In this cross-sectional study, ox-LDL concentrations were positively associated with GPx activity and inversely associated with nail selenium levels, both recognized antioxidant markers, in healthy young adults.
GPx is an important antioxidant enzyme, which has been used as oxidative stress marker concerning to an altered antioxidant balance [4, 33]. Previous studies have supported the positive predictive effect of GPx activity on circulating levels of ox-LDL [16, 18]. Experimental studies showed an increase in the activity of this enzyme in endothelial cells or macrophages treated with ox-LDL, as a protective mechanism against the increased generation of reactive oxygen species induced by ox-LDL [17, 18], while other observational study reported also a positive association between GPx activity and ox-LDL in healthy young Spanish adults, despite it was not statistically significant . Thus, our findings are in agreement to the hypothesis that a positive association between GPx activity and ox-LDL might constitute a consequence of the high ox-LDL concentrations, being an adaptive mechanism to prevent further oxidative imbalance.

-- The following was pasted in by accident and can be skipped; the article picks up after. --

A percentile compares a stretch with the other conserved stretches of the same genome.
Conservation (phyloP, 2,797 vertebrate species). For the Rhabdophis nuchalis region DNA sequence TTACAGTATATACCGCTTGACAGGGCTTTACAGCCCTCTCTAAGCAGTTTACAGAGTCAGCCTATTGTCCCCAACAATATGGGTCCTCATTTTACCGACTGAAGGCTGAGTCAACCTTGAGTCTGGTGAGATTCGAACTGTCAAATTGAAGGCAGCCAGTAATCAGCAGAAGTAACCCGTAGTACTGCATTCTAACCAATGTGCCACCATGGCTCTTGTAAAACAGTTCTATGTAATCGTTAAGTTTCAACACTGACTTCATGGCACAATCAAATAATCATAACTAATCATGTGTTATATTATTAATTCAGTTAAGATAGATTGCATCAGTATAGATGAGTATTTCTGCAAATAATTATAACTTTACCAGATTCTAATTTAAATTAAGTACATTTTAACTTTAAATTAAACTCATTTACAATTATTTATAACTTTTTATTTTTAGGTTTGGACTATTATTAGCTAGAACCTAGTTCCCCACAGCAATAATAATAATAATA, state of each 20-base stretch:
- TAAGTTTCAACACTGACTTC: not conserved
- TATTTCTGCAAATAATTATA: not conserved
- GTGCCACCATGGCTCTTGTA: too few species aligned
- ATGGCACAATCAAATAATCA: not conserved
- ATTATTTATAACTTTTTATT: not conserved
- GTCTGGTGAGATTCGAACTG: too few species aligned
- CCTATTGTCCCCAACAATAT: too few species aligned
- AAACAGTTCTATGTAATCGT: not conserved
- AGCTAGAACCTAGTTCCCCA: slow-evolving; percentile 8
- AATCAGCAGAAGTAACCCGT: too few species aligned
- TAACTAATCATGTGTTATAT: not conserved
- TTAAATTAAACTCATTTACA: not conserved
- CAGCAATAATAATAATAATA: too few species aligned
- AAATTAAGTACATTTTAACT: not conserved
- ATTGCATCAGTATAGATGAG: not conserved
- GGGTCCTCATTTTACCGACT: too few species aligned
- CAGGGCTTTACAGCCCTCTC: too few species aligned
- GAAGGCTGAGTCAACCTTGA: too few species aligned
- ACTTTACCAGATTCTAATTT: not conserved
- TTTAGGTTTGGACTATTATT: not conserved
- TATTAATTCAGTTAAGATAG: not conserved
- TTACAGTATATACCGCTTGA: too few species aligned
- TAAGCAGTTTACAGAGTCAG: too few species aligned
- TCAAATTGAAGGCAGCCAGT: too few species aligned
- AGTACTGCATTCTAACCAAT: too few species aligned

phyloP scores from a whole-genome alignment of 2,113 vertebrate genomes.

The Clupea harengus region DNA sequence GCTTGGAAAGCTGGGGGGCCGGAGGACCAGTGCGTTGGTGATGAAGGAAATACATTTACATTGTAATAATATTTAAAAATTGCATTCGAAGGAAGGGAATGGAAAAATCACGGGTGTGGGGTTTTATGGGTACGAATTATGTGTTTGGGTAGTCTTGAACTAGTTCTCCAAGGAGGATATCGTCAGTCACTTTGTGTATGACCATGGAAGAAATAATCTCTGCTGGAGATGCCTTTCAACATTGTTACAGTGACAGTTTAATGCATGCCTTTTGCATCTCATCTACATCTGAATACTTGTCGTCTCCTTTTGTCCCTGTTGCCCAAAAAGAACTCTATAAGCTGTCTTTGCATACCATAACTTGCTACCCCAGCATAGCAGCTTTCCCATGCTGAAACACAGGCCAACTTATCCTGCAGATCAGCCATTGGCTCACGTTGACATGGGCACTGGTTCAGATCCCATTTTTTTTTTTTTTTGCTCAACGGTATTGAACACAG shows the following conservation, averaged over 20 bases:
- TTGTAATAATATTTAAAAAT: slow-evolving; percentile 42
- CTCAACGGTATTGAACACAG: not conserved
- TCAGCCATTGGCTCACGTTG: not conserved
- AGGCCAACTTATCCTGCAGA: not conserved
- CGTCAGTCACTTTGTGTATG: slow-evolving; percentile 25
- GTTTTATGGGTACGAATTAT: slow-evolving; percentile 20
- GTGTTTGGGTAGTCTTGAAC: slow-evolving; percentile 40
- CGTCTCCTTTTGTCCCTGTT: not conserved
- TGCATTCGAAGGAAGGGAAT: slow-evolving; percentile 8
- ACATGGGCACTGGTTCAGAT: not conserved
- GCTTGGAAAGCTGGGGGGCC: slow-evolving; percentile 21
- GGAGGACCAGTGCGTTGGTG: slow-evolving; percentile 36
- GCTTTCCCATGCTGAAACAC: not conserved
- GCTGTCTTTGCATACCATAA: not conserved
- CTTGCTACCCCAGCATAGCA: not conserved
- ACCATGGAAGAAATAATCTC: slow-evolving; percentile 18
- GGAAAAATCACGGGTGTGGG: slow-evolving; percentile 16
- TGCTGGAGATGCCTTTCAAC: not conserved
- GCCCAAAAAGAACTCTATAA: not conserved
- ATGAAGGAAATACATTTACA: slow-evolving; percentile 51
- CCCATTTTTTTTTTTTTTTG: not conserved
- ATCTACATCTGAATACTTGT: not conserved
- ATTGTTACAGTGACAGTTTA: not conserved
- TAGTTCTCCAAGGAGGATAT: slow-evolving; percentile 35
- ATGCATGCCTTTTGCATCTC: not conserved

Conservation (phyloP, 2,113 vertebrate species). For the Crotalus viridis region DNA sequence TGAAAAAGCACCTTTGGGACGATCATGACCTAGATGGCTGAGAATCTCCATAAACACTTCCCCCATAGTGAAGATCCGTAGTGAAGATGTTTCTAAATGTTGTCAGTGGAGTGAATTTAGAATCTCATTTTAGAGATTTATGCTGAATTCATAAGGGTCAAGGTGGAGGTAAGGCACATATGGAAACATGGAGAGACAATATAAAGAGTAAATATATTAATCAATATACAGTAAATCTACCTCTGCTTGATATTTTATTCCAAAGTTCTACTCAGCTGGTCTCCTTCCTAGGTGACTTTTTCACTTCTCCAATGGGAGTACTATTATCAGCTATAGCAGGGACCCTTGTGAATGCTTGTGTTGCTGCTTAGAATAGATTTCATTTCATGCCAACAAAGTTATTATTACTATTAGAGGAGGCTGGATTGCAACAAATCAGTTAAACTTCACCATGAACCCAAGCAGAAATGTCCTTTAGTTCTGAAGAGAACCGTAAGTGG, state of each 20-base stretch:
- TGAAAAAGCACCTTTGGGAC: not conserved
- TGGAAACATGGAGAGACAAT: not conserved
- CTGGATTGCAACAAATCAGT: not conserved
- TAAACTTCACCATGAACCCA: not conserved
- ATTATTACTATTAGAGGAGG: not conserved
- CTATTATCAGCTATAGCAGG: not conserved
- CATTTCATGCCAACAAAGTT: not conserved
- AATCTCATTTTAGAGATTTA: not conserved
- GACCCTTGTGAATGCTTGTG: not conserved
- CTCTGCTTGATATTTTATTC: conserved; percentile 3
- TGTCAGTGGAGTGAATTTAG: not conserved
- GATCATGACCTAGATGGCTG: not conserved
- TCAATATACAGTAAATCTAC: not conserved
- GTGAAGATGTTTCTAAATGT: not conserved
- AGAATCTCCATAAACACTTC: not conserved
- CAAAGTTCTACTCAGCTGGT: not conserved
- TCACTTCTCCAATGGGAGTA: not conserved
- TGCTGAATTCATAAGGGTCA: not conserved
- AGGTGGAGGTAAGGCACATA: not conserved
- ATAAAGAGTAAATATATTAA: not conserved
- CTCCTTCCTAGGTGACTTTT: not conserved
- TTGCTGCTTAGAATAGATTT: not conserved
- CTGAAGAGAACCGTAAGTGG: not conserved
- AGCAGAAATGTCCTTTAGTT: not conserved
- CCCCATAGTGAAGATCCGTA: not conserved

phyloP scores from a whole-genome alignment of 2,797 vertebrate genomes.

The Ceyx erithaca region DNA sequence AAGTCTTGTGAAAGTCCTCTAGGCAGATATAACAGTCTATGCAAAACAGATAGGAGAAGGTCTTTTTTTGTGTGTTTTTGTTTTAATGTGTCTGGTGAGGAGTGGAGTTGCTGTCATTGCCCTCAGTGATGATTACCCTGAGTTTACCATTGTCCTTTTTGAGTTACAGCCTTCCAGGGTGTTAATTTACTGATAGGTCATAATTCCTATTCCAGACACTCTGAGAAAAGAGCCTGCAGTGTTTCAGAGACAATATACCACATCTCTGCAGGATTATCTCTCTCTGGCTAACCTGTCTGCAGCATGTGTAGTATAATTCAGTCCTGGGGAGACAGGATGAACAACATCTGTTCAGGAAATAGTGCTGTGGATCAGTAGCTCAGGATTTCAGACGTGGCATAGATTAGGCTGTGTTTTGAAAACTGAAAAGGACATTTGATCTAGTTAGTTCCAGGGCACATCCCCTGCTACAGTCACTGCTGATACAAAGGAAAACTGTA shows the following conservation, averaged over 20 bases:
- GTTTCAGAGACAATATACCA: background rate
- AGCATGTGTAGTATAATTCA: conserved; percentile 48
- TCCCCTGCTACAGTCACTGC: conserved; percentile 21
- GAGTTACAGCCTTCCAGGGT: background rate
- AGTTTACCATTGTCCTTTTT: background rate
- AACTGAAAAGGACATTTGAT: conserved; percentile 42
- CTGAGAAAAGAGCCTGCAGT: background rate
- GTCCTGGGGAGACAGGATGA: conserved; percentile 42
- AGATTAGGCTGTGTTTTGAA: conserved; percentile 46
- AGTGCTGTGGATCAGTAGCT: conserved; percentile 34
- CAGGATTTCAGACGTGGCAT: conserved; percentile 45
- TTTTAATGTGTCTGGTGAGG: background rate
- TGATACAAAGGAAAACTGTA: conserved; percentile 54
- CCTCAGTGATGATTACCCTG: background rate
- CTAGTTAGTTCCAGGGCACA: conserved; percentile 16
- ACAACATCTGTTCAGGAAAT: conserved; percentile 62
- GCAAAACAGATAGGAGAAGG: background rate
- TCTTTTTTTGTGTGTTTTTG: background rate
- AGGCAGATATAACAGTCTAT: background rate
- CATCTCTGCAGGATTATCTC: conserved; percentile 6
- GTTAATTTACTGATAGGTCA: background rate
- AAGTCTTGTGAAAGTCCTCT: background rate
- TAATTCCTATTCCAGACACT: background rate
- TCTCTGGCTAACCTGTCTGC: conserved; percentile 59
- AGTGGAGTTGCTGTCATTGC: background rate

In turn, our study demonstrated, apparently for the first time, the negative association of nail selenium levels and ox-LDL concentrations, whereas an increase of 1 ng of selenium per g of nail was associated with a decrease of 0.06 U/L in ox-LDL. Selenium is an essential antioxidant mineral, whereas its increased consumption has been inversely associated with pro-inflammatory markers [34, 35] as well as with lower hypercholesterolemia [36, 37] and lower LDL susceptibility to oxidation . In addition, increased nail selenium levels also have been related to lower pro-inflammatory marker concentrations, such as complement C3 factor, asymmetric dimethylarginine, and interleukin-18 in young healthy adults [13, 14, 19]. According to previous and onset findings, it could speculate an inverse relationship between dietary selenium intake and the oxidation of LDL-c. Moreover, our finding reinforces the measurement of this mineral in the nail as a promising alternative to assess the relationship of dietary selenium and pro-inflammatory and oxidative stress markers, since it is a good indicator of dietary selenium intake , which in turn, has a limited assessment by the scarcity of information in the tables of food composition and by influence of several factor on its bioavailability .